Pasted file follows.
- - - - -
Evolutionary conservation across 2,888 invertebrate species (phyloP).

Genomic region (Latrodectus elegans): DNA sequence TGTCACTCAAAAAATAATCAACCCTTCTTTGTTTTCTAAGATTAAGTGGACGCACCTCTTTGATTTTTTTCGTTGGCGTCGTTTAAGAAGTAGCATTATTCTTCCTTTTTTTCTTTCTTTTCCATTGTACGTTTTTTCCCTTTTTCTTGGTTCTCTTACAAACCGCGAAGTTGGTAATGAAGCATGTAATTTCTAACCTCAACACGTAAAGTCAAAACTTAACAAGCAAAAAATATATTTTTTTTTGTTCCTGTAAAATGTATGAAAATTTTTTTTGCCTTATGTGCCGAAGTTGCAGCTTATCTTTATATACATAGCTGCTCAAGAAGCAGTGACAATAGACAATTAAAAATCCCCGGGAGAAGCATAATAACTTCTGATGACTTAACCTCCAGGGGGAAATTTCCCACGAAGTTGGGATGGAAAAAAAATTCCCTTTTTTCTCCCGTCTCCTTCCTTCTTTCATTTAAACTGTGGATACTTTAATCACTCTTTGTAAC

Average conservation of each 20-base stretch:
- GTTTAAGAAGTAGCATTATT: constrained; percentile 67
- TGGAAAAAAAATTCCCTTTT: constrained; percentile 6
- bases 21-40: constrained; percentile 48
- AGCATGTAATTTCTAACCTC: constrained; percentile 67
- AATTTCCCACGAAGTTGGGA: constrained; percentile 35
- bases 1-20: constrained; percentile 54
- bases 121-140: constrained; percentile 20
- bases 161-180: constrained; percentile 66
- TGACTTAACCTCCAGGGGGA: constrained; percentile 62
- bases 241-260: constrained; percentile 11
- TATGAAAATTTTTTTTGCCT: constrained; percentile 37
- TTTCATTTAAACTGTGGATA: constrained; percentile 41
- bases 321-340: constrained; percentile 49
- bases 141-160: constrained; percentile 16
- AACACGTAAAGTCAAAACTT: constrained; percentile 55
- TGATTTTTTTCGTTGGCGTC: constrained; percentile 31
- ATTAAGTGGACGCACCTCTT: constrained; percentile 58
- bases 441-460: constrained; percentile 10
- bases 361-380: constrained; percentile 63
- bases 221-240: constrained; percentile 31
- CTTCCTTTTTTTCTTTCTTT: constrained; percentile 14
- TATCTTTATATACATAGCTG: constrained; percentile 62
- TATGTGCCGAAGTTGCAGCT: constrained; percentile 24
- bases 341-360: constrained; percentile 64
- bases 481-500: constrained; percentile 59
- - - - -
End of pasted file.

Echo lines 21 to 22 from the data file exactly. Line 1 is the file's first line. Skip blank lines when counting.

- bases 441-460: constrained; percentile 10
- bases 361-380: constrained; percentile 63